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 You are in: Under Secretary for Political Affairs > Bureau of European and Eurasian Affairs > Bureau of European and Eurasian Affairs Releases > Bureau of European and Eurasian Affairs Fact Sheets > 2002
Fact Sheet
Bureau of European and Eurasian Affairs
Washington, DC
September 11, 2002

The United States and Nagorno-Karabakh

Background: The armed conflict over Nagorno-Karabakh, (N-K) lasted from 1990 to 1994. By the time a cease-fire went into effect in 1994, Armenian forces controlled most of N-K, as well as large swaths of adjacent Azerbaijani territory. The fighting plus the expulsion of Armenians from Azerbaijan and Azerbaijanis from Armenia produced more than a million refugees and internally displaced persons (IDPs). Over 100,000 Azerbaijanis remain in refugee camps today, where they face desperate living conditions. Turkey closed its land border with Armenia during the conflict to show solidarity with Azerbaijan.

The parties have observed a cease-fire agreement since 1994. Although cease-fire violations and cross-border sniping occur, all sides insist on their continued commitment to a settlement reached through negotiation.

Peace Process: In 1992, the OSCE created the Minsk Group, a coalition of thirteen member states dedicated to facilitating a peaceful resolution of the conflict. The Co-Chairs of the Minsk Group (Russia, France and the U.S.) serve as mediators, working in close and effective cooperation with the parties. In 1997-98, Co-Chair shuttle diplomacy generated three separate peace proposals. Each of these proposals was rejected by one or another of the parties.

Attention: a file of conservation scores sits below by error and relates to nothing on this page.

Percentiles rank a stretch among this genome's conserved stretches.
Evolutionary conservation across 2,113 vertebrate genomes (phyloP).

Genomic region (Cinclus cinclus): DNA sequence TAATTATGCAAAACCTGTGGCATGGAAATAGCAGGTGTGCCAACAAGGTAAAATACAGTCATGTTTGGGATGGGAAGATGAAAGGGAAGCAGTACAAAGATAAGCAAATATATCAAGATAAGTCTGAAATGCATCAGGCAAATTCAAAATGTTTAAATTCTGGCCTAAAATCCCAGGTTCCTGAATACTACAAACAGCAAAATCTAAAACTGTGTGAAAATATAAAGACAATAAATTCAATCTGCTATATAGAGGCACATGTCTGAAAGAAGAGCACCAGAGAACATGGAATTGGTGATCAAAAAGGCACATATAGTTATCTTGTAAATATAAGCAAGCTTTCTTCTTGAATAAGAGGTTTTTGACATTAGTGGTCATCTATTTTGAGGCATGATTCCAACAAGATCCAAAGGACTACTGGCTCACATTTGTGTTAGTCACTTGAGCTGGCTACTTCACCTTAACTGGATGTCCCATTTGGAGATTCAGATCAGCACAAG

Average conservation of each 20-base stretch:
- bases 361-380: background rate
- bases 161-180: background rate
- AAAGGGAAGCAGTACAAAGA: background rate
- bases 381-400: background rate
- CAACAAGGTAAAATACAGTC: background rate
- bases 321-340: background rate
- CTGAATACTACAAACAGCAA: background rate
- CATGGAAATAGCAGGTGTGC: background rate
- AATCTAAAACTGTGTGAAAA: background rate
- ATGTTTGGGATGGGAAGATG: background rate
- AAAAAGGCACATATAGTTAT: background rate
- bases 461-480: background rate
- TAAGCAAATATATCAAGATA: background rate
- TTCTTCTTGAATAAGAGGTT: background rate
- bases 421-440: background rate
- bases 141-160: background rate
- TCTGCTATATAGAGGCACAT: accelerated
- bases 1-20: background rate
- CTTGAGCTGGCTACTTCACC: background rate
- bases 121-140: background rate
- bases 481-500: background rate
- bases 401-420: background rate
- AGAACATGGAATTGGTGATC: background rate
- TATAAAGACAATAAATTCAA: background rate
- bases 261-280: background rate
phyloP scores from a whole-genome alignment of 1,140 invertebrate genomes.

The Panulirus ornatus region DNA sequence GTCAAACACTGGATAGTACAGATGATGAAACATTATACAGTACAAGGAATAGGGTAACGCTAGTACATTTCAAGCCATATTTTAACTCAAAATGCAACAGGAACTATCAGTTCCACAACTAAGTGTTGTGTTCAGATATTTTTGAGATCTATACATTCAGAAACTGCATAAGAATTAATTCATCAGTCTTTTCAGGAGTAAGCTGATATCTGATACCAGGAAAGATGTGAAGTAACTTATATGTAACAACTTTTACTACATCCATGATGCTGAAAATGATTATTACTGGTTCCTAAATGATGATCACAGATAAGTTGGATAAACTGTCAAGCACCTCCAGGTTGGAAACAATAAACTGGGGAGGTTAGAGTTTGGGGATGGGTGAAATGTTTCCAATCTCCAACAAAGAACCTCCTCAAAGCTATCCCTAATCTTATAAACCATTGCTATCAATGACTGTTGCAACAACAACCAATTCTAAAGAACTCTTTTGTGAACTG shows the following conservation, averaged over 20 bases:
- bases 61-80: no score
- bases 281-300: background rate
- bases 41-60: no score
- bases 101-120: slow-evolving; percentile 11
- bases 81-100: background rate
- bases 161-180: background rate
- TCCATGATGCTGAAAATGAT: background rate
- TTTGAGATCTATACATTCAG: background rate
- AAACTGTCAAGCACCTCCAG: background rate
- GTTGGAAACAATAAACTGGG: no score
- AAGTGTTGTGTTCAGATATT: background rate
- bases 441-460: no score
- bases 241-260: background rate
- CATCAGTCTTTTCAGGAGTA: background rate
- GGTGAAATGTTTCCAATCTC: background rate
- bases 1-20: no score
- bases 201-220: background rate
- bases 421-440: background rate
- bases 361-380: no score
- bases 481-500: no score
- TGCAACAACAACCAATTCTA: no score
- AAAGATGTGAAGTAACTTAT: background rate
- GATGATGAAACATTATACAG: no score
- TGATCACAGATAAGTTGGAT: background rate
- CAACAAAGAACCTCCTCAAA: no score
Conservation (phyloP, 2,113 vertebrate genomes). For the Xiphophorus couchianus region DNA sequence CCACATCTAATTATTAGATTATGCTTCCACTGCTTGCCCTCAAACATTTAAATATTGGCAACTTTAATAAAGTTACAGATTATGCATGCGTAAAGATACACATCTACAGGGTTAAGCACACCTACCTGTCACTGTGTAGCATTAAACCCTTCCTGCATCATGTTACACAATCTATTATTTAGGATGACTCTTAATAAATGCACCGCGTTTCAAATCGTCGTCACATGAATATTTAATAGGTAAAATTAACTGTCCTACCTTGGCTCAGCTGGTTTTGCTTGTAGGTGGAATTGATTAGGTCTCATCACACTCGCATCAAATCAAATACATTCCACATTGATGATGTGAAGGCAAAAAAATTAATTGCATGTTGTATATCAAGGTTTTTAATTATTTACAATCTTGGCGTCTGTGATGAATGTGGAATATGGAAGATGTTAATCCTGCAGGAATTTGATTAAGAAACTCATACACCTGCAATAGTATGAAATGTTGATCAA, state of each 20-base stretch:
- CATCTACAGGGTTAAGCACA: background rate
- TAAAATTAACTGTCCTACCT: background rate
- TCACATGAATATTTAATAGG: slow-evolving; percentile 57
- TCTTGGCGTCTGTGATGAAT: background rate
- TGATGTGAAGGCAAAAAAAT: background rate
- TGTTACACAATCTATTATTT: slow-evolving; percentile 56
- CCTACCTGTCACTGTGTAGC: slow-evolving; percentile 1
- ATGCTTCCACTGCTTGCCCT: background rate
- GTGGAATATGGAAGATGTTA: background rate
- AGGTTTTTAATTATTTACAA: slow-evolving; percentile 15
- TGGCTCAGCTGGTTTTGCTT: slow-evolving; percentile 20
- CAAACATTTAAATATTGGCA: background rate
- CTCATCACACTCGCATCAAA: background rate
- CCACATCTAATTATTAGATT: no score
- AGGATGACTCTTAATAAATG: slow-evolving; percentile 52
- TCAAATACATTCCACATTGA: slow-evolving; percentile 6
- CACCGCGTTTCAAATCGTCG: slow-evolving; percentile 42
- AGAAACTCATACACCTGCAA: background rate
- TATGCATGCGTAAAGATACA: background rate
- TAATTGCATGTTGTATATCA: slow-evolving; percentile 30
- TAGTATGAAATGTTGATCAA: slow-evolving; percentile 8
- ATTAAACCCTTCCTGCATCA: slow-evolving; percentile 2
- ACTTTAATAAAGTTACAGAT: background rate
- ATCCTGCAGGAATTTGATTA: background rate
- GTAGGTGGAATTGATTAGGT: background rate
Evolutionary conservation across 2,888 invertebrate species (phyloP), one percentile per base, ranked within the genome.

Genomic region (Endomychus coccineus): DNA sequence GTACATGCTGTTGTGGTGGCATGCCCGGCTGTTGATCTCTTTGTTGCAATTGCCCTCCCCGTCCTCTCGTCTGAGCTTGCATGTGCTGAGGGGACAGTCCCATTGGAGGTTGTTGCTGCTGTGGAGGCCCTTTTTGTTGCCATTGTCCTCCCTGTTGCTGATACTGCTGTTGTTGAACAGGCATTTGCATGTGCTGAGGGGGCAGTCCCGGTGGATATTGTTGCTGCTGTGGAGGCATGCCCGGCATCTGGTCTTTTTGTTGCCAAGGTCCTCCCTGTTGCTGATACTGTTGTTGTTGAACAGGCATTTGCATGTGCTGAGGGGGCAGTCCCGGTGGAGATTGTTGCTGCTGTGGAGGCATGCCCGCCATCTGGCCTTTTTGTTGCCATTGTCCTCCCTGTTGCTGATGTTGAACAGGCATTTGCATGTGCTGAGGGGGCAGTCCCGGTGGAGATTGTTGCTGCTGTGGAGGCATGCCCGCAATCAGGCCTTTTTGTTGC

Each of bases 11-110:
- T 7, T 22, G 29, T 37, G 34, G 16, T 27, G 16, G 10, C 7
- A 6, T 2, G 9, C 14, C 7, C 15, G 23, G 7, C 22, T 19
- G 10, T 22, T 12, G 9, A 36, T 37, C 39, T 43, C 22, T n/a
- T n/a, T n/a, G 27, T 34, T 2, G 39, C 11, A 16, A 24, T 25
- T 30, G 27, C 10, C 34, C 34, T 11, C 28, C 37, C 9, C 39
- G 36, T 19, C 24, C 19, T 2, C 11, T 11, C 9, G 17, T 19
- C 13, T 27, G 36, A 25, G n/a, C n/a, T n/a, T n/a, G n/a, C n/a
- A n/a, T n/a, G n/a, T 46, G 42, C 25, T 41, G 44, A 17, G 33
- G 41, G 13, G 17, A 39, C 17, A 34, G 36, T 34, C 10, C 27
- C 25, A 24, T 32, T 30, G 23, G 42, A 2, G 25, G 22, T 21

Beginning in 1999, Presidents Aliyev and Kocharian began a direct dialogues through a series of bilateral meetings. Positive developments during a March 2001 Paris meeting between Presidents Aliyev, Kocharian and Chirac inspired Secretary of State Colin Powell to invite both Presidents to continue their dialogue the United States. Aliyev and Kocharian met with the Co-Chairs in Key West in April 2001. The sides made significant progress there, but failed to reach a comprehensive settlement. A planned follow-up meeting in Geneva in June did not occur. Presidents Aliyev and Kocharian have met on the margins of multilateral meetings in late 2001 and then met on the border between the two countries in August 2002, but failed to narrow their differences.

To supplement the direct dialogue between the Presidents and their own regular visits to the region, the Co-Chairs proposed a third negotiating track of regular meetings at the deputy minister-level to maintain communications between the parties. In May 2002, the Co-Chairs organized talks between the Presidents' Personal Representatives near Prague. A second session talks was held in late July. The Prague Talks will serve as a vehicle for continued communications between the parties as both Armenia and Azerbaijan hold presidential elections in 2003.

The U.S. as Mediator: The U.S. remains actively engaged in advancing a peaceful settlement of the conflict. Cooperation among the U.S., Russian and French mediators is excellent. The United States supports the territorial integrity of Azerbaijan and holds that the future status of Nagorno-Karabakh is a matter of negotiation between the parties in the Minsk Process. The U.S. remains committed to finding a peaceful settlement of this conflict and is doing everything possible to help the parties achieve peace.



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